cancer

IDEM Tests Homes, Wells, Sewers In Franklin

19 hours ago

The Indiana Department of Environmental Management is doing more testing for chemicals that could be causing rare child cancers in Franklin. That includes re-testing air in homes that showed high levels of PCE and TCE in the report by the Edison Wetlands Association. 

Report: Indiana Could Take Better Cancer Action

Aug 10, 2018

The American Cancer Society’s study finds Indiana could do more to reduce preventable cancer deaths.  This is the 16th year for the annual “How Do You Measure Up?” analysis.

IU Precision Health Challenge Makes Progress

Jul 31, 2018
Dr. Jay Hess is the Indiana University School of Medicine dean. (Jill Sheridan/IPB News)
Jill Sheridan

Indiana University’s 2016 Grand Challenge aims to advance precision medicine. The precision health challenge seeks to advance treatment and cures for diseases common in Indiana such as cancer, diabetes and Alzheimer’s.

The Environmental Protection Agency was ready to ban some uses of the cancer-causing chemical TCE or trichloroethylene, but EPA Administrator Scott Pruitt put that effort on hold last year. 

Firefighter Aims To Catch Cancer Early

Apr 26, 2018
FACEs and LAM are exhibitors at the annual firefighters conference in Indianapolis. (Jill Sheridan/IPB News)
Jill Sheridan

A new non-profit and an Indiana laboratory have teamed up to promote early cancer detection for firefighters.  The group of emergency responders faces a greater risk of cancer.

Chris Conner founded Firefighters Against Cancer and Exposures, FACEs, to support firefighters going through cancer treatment.  Firefighters encounter more cancer-causing chemicals than they used to. 

Grant To Help Create Holistic Cancer Care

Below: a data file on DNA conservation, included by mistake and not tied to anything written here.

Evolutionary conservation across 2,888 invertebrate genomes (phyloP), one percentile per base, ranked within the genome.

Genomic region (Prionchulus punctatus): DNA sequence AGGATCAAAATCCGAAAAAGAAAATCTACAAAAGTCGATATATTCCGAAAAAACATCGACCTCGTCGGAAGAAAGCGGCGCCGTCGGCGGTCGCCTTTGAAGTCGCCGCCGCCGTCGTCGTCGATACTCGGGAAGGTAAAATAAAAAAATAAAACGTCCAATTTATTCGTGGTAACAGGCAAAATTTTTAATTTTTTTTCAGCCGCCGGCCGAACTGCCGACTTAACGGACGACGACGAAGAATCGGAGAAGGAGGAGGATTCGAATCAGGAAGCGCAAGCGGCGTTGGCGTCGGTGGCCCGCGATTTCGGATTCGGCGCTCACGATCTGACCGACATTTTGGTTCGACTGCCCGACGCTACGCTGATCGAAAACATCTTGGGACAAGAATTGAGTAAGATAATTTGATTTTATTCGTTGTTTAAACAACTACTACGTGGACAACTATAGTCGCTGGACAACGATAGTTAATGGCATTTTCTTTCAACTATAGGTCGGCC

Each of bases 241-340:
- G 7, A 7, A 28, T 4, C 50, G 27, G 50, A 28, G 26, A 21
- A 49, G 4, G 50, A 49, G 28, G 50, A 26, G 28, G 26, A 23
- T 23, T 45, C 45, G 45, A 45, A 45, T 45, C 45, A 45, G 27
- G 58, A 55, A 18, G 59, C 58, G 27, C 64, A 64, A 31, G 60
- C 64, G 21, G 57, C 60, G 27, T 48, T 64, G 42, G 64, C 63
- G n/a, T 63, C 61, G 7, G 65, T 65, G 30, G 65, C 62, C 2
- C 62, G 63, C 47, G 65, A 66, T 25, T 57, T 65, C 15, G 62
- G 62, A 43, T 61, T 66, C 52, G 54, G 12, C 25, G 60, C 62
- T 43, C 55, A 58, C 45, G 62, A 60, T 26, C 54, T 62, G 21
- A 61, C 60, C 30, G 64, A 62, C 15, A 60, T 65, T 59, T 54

Feb 7, 2018

A new Indiana University School of Medicine program to holistically address a cancer patient’s needs has received a $14 million gift.

Supportive oncology provides extra layers of care for patients with cancer. Some studies show it can help prolong life. The grant from the Walther Cancer Foundation will enable the creation of a program to addresses not just the management of pain and symptoms but also psychological issues like anxiety or depression.

IU School of Medicine Dean Dr. Jay Hess says it’s a growing trend in cancer care.

Targeted Cancer Dyes Get One Step Closer To Market

Nov 2, 2017

A large gift to an Indiana biotech company will help targeted fluorescent dyes advance, the technology helps make cancer surgeries more successful. The imaging compound armed with fluorescent dyes, given to patients before surgery, illuminates cancer cells and help surgeons find and remove lesions that might have been missed.

On Target Laboratories CEO Martin Low says many skilled surgeons have used the product.

“As experienced as they are they still have found additional lesions that they said were clinically relevant and would benefit the patient by removal,” says Low.

Purdue Develops New Tool For Cancer Risk Prevention

Sep 18, 2017

A new device developed at Purdue aims to more easily identify breast cancer risk factors. The so-called “risk-on-a-chip” that could help researchers figure out how cancer starts.

The chip is a plastic nano-tool that allows researchers to create a tiny controlled environment where they can study factors that play into the development of breast cancer.

Purdue cancer pharmacology professor Sophie Lelievre says her theory is that an increase in cancer cases is related to the environment.

The latest assessment from the American Cancer Society details where Indiana lags and what progress it’s made in cancer fighting policies. The American Cancer Society’s Cancer Action Network annual progress report evaluates state legislative efforts.

American Cancer Society’s Bryan Hannon says failure to pass a cigarette tax increase last session set Indiana back in reducing smoking rates. But he says a modest funding increase for tobacco control programs was a step in the right direction.

The Indiana University School of Medicine is getting $25 million from the Lilly Endowment to recruit new scientists to Indiana, and to pair them up directly with big Indiana companies.

Medical school research dean Anantha Shekhar says it aims to fast-track the creation of treatments from discoveries about cancer, diabetes, Alzheimer’s and more.

He says new technologies like gene sequencing are facilitating those applications faster than ever.

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